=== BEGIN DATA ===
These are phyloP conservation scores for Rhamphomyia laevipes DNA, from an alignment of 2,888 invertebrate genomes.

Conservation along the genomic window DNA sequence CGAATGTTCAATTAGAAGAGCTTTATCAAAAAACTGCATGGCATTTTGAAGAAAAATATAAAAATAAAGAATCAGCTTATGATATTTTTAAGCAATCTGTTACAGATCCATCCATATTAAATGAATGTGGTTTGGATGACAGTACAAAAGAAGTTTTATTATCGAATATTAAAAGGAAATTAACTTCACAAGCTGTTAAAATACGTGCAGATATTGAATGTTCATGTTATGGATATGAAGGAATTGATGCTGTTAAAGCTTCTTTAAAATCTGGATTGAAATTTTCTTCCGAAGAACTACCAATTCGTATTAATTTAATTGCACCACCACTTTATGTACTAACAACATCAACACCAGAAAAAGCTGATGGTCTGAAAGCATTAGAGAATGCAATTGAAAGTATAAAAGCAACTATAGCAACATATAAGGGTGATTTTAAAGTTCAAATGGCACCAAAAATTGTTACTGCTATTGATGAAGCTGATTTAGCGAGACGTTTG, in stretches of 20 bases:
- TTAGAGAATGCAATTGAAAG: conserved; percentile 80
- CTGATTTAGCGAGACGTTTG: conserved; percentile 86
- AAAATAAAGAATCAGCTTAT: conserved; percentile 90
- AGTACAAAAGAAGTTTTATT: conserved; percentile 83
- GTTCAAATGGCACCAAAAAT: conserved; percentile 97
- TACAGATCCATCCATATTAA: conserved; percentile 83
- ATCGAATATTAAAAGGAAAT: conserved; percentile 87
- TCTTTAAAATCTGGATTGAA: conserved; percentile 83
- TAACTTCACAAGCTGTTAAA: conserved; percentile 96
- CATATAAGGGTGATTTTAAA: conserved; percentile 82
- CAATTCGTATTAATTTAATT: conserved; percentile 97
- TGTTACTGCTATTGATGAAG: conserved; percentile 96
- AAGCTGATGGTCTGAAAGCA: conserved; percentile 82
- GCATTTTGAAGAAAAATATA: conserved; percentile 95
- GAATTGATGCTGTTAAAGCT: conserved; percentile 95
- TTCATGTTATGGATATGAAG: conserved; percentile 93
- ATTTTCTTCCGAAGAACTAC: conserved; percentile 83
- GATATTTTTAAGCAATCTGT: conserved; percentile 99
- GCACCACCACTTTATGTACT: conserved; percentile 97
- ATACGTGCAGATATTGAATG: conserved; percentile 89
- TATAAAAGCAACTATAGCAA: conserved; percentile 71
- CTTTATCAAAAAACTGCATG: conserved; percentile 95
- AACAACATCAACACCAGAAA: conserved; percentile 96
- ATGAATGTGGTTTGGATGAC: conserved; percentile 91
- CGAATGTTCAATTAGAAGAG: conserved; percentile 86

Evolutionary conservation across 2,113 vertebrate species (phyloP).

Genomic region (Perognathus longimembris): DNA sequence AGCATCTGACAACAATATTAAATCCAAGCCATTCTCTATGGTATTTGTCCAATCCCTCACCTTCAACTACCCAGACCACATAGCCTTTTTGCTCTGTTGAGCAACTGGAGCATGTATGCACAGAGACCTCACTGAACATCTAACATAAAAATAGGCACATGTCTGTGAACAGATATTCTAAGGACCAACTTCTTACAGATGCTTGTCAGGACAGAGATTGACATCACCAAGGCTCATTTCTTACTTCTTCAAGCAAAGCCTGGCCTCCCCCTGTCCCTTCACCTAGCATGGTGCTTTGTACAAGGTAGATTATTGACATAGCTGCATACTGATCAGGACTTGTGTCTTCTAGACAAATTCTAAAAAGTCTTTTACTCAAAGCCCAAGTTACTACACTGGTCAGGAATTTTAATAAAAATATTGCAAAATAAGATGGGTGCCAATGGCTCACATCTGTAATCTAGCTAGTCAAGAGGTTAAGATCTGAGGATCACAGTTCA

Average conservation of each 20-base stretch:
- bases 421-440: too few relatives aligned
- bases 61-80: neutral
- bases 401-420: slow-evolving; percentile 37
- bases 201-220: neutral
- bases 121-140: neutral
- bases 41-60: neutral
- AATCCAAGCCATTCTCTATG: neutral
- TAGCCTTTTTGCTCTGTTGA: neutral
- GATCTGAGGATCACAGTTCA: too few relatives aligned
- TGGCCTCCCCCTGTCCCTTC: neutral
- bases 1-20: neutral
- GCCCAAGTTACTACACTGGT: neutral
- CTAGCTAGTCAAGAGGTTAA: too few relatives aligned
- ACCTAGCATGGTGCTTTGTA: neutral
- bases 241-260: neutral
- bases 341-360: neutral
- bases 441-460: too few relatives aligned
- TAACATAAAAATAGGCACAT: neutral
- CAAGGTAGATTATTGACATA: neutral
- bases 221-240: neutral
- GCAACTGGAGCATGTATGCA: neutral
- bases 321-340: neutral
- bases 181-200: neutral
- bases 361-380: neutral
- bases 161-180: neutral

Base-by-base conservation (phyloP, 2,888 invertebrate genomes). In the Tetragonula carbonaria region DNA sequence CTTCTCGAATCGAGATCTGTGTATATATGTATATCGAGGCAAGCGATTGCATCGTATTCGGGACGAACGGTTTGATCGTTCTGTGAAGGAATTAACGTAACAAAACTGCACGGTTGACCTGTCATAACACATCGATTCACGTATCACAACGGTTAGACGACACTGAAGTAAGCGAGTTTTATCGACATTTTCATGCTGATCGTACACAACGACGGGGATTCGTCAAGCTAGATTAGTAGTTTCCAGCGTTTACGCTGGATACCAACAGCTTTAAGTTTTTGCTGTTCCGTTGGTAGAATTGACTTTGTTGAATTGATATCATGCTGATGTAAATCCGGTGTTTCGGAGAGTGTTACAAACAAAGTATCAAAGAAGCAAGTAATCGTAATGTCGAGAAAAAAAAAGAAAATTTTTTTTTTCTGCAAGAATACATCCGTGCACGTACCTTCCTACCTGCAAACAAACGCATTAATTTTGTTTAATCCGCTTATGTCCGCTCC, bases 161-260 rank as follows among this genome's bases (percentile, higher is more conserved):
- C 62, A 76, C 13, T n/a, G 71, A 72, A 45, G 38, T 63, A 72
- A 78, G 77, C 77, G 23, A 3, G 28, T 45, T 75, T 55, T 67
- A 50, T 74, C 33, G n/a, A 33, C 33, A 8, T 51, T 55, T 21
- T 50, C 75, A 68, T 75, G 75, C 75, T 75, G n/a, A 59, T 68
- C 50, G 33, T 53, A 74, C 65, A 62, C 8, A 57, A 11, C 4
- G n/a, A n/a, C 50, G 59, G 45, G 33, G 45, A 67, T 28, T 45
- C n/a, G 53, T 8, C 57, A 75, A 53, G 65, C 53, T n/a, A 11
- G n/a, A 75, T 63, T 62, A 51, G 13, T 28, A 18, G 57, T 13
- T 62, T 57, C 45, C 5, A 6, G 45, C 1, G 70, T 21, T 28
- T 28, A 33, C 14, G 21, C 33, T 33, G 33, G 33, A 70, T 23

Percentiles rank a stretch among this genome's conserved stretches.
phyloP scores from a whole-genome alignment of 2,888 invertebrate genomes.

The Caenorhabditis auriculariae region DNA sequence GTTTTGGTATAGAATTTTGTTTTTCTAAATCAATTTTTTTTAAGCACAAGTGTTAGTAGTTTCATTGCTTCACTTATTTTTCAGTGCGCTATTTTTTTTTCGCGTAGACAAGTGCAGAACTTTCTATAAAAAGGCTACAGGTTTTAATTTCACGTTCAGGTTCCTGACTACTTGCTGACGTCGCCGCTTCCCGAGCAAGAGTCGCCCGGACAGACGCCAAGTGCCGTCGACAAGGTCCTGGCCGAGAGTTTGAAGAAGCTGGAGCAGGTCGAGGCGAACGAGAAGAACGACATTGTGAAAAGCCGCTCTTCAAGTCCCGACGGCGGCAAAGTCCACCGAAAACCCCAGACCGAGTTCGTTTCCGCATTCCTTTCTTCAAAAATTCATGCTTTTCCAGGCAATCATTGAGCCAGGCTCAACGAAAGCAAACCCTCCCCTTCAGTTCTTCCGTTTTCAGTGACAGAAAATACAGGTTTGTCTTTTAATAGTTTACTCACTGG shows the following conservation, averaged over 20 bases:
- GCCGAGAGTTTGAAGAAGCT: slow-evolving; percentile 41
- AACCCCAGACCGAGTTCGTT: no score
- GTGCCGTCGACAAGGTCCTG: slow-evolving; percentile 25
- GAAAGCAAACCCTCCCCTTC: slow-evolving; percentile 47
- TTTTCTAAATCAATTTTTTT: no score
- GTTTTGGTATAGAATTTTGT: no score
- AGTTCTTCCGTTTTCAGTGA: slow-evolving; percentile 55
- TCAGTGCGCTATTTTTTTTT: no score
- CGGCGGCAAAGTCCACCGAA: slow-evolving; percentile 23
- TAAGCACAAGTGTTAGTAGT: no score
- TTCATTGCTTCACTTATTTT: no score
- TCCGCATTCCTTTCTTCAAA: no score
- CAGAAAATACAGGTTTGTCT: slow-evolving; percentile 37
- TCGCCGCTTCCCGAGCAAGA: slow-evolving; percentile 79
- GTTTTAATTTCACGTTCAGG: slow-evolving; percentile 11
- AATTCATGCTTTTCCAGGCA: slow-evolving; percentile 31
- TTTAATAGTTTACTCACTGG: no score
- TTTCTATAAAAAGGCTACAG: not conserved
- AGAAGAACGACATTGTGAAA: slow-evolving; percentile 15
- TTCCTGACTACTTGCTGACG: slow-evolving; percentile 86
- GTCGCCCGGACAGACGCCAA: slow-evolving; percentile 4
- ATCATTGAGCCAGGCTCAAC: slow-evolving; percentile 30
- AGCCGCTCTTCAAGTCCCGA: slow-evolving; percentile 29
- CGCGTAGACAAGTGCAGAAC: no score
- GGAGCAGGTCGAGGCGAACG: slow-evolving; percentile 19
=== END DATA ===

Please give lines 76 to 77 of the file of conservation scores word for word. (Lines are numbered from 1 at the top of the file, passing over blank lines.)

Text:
- AGTTCTTCCGTTTTCAGTGA: slow-evolving; percentile 55
- TCAGTGCGCTATTTTTTTTT: no score